The 2016 Sturgis Motorcycle Rally is behind us, and by all accounts it’s much smaller than the record-setting 75th rally. Midweek Department of Transportation traffic counters indicate that attendance is down about 40 percent. But even a small Sturgis Rally is a big deal. An estimated 300,000 bikers -- a group with similar interests and disposable income packed into a relatively small area.
One way to get your brand in front of this crowd is to become a sponsor. There’s no limit to the number of sponsorships available, but it’s also a crowded field. For instance, the official Sturgis Motorcycle Rally has 20 sponsors. The Legends Ride, a charity event that begins in Deadwood and ends at the Buffalo Chip each year on the Monday of Rally Week, had 14 sponsors. Sponsors range from household names -- Budweiser, Jack Daniels, Harley-Davidson, Chevrolet, Indian Motorcycles and Geico -- to the downright obscure. Ever heard of Rosenbauer Firefighting Technology? Neither have I.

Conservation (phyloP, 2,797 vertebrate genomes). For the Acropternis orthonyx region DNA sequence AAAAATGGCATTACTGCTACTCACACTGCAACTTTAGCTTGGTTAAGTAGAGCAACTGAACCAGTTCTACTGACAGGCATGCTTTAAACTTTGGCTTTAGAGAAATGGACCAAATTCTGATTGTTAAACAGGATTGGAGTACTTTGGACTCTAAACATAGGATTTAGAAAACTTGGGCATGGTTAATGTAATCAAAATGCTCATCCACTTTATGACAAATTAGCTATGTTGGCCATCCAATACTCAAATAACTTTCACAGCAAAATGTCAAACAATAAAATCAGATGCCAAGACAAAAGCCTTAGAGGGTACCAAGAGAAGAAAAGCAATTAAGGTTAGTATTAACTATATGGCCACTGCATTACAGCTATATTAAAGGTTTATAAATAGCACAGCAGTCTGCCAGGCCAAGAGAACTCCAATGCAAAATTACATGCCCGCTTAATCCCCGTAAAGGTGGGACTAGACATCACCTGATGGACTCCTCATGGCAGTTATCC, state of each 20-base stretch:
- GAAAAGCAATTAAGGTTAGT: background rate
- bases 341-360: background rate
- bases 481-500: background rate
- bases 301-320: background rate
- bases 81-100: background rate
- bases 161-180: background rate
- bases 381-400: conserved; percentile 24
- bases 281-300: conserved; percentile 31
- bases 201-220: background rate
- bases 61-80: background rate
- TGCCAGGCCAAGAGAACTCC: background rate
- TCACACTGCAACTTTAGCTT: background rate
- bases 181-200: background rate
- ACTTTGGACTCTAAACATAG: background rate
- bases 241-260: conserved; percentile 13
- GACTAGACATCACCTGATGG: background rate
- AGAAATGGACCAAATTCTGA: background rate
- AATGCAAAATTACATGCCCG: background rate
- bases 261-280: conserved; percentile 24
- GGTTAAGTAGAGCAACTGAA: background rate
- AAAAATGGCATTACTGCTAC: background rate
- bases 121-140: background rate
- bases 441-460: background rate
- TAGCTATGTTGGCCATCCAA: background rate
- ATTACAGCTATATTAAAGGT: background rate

One strategy is to go big. Indian Motorcycles seemed to be everywhere, signing on as the lead sponsor of the Veterans Charity Ride and a major presence at the Buffalo Chip, the Motorcycle Museum Hall of Fame Breakfast, the Legends Ride and other high-profile events. Sponsorships have become so important for the Sturgis Motorcycle Rally that it’s not uncommon for a venue or event group to have a person dedicated year-round to lining up sponsorships.
What you get is negotiable
Prices vary widely, as do the benefits of sponsorship. Do you get your logo on the event’s website? Where on the website? Can you put up banners? And how prominent will the banners be displayed? Can you give a speech, hand out literature or meet personally with honchos?
It’s all negotiated in advance, and the sponsorship can help your brand by leaving a lasting impression on a national audience. It’s worth looking into, especially if it's an event or a group you believe in. The Veterans Charity Ride brought 21 veterans, many wounded in combat, to Sturgis from California as a form of "motorcycle therapy." My client, Rushmore Region Economic Development, stepped in to sponsor the ride as a way to support this great project, regardless of the advertising payback.